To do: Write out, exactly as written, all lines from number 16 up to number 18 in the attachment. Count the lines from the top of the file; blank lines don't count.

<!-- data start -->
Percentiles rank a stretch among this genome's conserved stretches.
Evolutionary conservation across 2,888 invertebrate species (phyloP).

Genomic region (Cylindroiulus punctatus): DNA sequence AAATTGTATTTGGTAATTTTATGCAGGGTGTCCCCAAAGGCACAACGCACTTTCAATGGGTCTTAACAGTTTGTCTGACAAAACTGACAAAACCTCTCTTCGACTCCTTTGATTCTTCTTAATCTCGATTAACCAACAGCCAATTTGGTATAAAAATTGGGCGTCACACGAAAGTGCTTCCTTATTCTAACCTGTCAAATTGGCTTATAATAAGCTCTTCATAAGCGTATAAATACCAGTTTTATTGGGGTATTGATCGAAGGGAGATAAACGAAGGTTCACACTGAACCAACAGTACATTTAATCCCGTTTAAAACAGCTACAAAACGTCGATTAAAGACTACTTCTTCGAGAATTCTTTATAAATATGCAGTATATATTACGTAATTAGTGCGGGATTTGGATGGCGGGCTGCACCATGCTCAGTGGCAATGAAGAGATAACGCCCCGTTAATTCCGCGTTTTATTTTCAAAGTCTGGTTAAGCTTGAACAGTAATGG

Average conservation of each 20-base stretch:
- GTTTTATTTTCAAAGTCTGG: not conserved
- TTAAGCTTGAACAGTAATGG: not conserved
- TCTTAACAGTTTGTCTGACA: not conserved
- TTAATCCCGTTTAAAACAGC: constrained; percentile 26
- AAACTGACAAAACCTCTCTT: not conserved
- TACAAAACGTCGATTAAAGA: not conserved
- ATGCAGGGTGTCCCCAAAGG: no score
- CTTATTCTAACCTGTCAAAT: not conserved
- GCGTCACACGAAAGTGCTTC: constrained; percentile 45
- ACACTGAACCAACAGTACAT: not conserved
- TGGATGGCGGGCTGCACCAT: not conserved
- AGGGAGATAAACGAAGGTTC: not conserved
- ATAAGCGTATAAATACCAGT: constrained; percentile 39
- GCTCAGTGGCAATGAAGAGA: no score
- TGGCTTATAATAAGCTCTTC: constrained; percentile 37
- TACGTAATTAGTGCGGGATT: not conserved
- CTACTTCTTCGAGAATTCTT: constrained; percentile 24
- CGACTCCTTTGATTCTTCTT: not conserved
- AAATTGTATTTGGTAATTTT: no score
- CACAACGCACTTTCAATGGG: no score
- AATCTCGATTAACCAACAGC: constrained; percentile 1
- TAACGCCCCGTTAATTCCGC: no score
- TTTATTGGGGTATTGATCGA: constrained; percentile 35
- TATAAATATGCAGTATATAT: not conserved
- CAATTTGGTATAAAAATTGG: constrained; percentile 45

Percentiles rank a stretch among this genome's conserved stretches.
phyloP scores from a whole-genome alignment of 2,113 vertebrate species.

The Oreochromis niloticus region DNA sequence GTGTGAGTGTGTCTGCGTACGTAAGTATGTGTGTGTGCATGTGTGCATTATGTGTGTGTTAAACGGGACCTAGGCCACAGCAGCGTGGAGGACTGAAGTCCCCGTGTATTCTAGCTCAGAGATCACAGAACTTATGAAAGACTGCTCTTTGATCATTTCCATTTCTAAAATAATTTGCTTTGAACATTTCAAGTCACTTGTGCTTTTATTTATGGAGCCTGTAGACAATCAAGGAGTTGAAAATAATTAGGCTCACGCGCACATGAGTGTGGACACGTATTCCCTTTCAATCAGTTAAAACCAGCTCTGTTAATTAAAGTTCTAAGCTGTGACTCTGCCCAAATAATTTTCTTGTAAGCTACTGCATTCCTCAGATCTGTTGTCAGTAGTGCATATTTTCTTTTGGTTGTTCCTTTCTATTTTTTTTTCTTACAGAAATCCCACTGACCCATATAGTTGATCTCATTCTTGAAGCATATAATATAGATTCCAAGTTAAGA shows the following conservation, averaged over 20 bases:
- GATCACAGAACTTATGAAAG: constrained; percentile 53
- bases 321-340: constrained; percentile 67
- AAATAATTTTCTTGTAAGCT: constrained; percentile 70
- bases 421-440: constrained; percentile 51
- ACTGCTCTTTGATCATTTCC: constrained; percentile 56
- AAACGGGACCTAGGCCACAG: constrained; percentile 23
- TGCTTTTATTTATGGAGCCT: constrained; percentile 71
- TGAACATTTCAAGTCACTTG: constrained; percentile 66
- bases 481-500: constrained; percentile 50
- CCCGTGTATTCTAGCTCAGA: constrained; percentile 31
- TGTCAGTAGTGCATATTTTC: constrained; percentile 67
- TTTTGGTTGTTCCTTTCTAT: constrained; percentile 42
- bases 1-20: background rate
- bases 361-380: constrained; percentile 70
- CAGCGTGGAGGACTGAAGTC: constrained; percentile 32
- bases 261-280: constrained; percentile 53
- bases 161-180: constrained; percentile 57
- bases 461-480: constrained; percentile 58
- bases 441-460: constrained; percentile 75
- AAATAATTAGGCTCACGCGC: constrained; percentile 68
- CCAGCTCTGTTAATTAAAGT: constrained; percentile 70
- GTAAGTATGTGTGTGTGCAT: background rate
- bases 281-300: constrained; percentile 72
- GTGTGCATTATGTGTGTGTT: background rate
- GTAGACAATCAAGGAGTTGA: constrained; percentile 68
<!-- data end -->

- AGGGAGATAAACGAAGGTTC: not conserved
- ATAAGCGTATAAATACCAGT: constrained; percentile 39
- GCTCAGTGGCAATGAAGAGA: no score